The topic of mental health is increasingly being addressed in a much more open way these days. Celebrities, top athletes, podcasters, and many others whose lives are often in the limelight have found a certain liberation in being able to share their personal struggles.
What I really appreciate about this is that it’s helping to foster greater acceptance and acknowledgement that conditions like anxiety, depression, ADHD, PTSD, and others can pretty much affect anyone, regardless of status.
While symptoms often develop during childhood and adolescence, some people start experiencing them during adulthood. And this can be very confusing when one of them is your spouse or partner. You can sense something’s going on but can’t quite put your finger on it. Perhaps they’ve become moodier, withdrawn, worried and anxious, exhausted, preoccupied, or somehow different. And, you don’t know what to do so you don’t really do or say anything, hoping things will change.
5 Ways to Help a Partner Struggling with Mental Health Issues
A lot of people feel uncomfortable or awkward because they aren’t sure how to help a partner who is dealing with some type of mental health problem. However, by using strategies like the 5 below, it might be easier than you think to make a positive difference for them.
- Address It.
Find the right time—without distractions—to talk with your partner about what’s going on, but do it with compassion, not out of frustration. For example, blurting out, “What’s wrong with you?” isn’t likely to help the situation and will make your partner feel worse. Instead, be kind but direct, letting them know what you’re observing and that you’re concerned. It’s okay to ask how they’re feeling, what’s been going on for them, and so on. Some may be more reticent than others to articulate how they feel, but that’s okay. Whatever they are willing to share, hear what is said and validate their feelings, so they know you’re listening and not judging them.
- Ask How You Can Best Support Them.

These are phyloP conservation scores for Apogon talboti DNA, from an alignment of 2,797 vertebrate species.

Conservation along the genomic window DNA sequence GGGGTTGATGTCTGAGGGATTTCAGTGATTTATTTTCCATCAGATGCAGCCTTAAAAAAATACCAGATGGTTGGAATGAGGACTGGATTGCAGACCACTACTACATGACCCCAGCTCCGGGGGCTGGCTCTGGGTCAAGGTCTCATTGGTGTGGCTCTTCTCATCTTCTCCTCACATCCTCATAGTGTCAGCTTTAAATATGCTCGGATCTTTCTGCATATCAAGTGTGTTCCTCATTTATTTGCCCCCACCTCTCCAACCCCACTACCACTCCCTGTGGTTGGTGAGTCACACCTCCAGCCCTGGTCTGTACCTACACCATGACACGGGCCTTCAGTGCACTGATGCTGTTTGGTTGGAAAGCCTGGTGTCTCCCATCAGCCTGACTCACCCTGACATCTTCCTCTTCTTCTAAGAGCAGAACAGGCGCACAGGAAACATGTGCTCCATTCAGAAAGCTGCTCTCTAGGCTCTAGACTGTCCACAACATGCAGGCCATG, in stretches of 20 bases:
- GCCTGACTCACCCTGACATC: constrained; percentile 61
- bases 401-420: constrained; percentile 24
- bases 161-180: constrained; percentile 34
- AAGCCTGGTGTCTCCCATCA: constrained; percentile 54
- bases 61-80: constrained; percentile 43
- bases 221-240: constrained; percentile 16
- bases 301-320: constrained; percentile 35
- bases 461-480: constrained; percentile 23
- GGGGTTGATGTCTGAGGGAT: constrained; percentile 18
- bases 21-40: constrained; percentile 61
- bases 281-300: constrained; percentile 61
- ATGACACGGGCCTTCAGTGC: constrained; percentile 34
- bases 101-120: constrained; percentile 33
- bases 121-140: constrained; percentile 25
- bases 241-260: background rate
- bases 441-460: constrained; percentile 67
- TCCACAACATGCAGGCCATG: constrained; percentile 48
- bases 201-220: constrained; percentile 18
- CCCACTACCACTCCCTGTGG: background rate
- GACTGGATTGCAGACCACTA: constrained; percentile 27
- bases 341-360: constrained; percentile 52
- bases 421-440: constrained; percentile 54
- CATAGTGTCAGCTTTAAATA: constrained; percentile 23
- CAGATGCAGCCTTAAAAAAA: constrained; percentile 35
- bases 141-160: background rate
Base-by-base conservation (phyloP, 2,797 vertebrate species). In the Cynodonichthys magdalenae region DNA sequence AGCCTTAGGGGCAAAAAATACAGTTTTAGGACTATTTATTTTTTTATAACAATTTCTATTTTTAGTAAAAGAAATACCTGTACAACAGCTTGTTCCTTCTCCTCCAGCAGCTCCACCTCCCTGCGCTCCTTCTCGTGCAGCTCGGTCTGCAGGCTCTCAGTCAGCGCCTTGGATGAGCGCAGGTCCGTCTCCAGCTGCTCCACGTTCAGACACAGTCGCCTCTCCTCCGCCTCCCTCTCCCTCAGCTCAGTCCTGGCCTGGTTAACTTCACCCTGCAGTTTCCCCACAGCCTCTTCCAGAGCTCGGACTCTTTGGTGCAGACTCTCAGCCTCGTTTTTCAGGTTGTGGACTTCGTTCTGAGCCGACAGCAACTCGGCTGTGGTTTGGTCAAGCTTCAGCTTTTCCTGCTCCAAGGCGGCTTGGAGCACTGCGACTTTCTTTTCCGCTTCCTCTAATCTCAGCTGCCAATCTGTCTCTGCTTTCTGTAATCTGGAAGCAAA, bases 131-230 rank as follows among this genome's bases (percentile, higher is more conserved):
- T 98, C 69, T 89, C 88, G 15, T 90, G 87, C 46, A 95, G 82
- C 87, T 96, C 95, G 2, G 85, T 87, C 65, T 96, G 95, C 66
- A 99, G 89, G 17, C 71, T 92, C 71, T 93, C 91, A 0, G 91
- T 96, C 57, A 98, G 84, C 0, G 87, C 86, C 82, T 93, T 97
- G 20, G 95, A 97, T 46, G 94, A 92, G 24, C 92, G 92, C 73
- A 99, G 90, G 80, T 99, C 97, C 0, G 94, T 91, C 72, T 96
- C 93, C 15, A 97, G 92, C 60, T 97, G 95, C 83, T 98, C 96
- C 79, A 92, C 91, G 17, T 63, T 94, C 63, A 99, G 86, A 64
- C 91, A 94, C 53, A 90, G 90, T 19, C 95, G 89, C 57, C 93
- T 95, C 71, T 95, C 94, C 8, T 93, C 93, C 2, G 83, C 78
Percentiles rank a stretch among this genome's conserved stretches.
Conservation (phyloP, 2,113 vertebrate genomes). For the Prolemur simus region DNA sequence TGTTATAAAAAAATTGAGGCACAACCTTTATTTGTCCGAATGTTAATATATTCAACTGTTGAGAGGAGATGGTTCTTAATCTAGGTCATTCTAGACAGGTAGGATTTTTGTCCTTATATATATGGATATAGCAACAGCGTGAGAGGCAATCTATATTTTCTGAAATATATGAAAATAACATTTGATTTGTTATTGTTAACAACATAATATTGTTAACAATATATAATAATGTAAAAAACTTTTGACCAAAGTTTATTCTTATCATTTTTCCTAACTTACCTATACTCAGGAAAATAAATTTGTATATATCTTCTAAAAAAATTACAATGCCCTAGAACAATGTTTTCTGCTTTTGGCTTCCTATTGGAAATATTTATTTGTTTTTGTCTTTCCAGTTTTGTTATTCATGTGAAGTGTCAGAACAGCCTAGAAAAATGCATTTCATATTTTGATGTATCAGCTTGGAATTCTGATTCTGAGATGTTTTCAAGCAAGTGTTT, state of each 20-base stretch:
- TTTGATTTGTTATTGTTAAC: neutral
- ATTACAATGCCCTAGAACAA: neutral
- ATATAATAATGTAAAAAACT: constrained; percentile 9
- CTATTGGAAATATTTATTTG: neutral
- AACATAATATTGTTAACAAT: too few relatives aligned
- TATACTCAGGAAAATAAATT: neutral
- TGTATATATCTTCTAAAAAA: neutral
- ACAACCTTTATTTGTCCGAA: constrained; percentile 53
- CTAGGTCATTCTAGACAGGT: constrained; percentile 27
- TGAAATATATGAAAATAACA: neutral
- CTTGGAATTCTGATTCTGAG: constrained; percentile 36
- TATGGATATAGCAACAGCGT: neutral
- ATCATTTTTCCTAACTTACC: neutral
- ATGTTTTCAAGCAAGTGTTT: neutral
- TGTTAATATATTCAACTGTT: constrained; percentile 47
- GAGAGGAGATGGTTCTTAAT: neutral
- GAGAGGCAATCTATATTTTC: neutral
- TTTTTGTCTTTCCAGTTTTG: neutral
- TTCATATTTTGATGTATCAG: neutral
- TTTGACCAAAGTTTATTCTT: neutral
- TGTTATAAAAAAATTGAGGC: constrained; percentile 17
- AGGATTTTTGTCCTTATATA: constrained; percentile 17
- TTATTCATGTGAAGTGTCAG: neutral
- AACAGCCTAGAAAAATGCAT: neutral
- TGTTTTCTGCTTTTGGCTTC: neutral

Everyone dealing with mental health issues will respond to them a little differently. While one person might want to talk about it a lot, another may not; they may need more privacy with their thoughts or time to work through whatever is going on. So ask for clarification about what you can do to help them feel supported.
- Keep Your Connection Going.
It’s also okay to suggest activities you both enjoy and can do together to help keep the two of you connected. Despite mental health issues, it’s important to maintain your bond as a couple. This will help both of you feel better.
- Encourage Them to Get the Help They Need.
Whether your partner’s symptoms can be best addressed by talking with a licensed mental health professional or are serious enough to require medication, encouraging them to reach out for help can make a big difference. Although you can’t force the issue, it can be useful to do some research on the benefits of treatment to share with them.
- Don’t Forget About Self-Care.
Just like when a spouse or partner has a physical illness, a person struggling with mental health issues may not be carrying their weight when it comes to the household, leaving you with the lion’s share of responsibilities—albeit temporarily. Taking care of yourself is important so you can stay strong. Be sure you regularly schedule time to do enjoyable things for yourself, such as:
- Spending time with friends
- Getting a massage or other spa treatment
- Exercising regularly
- Going outside for walks or hikes
- Eating healthfully
There’s no question that helping someone with mental health problems can be stressful and draining. But it’s important to know that people can overcome their symptoms, and this is especially possible when they have the support of a loving partner who cares deeply about their recovery and well-being.
For more inspiration, order my newest book, The Relentless Courage of a Scared Child: How Persistence, Grit, and Faith Created a Reluctant Healer.
If you’re struggling and need professional help, Amen Clinics is here for you. We offer in-clinic brain scanning and appointments, as well as mental telehealth, remote clinical evaluations, and video therapy for adults, children, and couples. Find out more by speaking to a specialist today at 888-288-9834 or visit our contact page here.